Woodchip bioreactors effectively treat aquaculture effluent

Christine Lepine Laura E. Christianson, Ph.D. Kata Sharrer Steven Summerfelt, Ph.D., PE

TCFFI study shows their potential to remove nitrate, phosphorus and suspended solids

Locally sourced 3-inch hardwood woodchips, similar to those used for playground cover. Larger woodchips resist breakdown over time opposed to finer mulches used in gardening. Photo by C. Lepine, The Conservation Fund Freshwater Institute.


Nutrients, particularly nitrogen and phosphorus, can create eutrophication problems in any watershed. Preventing water quality impairment requires controlling nutrients from both point-source and non-point source discharges.

Woodchip bioreactors are one relatively new approach that can be utilized for both applications. These denitrifying bioreactors are essentially carbon-filled trenches intended to create an environment similar to that of a nitrogen-scrubbing wetland. Within the woodchips an anoxic zone (that is, no/low oxygen) is maintained, encouraging naturally occurring bacteria to utilize available nitrate in place of oxygen, eventually respiring harmless atmospheric di-nitrogen gas.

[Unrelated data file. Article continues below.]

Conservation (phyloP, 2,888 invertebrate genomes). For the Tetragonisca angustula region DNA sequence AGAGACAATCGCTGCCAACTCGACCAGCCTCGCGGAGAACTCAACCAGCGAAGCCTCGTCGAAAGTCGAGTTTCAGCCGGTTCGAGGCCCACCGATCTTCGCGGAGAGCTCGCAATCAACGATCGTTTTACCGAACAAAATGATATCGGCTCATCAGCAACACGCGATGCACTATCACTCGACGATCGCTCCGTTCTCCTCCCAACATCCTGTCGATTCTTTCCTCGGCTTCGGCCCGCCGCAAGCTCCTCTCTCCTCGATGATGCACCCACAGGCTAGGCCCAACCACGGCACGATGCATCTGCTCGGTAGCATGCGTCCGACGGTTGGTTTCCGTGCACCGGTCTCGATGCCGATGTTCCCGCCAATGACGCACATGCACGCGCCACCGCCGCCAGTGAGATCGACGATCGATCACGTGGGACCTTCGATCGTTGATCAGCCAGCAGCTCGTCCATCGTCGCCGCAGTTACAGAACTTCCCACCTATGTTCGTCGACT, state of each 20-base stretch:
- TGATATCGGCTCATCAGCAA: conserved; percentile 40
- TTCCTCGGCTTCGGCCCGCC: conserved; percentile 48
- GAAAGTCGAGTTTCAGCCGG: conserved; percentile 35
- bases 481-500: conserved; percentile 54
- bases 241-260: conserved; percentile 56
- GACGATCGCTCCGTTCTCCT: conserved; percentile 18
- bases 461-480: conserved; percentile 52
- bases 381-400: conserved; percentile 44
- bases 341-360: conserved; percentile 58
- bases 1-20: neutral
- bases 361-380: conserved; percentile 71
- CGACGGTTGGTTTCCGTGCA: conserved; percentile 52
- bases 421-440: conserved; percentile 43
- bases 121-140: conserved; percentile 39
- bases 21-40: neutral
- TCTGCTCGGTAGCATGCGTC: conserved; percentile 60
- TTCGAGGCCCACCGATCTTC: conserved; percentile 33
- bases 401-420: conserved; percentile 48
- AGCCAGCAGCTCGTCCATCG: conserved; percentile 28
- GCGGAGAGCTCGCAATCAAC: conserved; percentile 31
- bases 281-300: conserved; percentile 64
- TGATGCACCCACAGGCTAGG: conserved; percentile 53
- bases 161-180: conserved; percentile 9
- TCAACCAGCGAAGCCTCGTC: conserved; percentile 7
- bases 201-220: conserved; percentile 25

Benefits of choosing woodchip bioreactors over other denitrification technologies include their small ecological footprint due to low/no energy requirements, enhancement of a natural treatment process, and relatively low installation and maintenance costs.

The Conservation Fund’s Freshwater Institute, located in Shepherdstown, West Va., USA, investigated the potential of woodchip bioreactors, traditionally used for non-point agricultural drainage, to remove nitrate, phosphorus and suspended solids from point source recirculating aquaculture systems’ effluent. We are grateful to and acknowledge the support by Tides Canada and the U.S. Department of Agriculture’s Agricultural Research Service (ARS) for this research.

A cross section view of pilot bioreactor design. Wastewater is directed into the saturated zone towards the bottom of the trench, flowing horizontally, and providing anoxic conditions required by denitrifying bacteria. Illustration by K. Rishel, The Conservation Fund Freshwater Institute.
A cross section view of pilot bioreactor design. Wastewater is directed into the saturated zone towards the bottom of the trench, flowing horizontally, and providing anoxic conditions required by denitrifying bacteria. Illustration by K. Rishel, The Conservation Fund Freshwater Institute.

Wood-based heterotrophic denitrifying bioreactors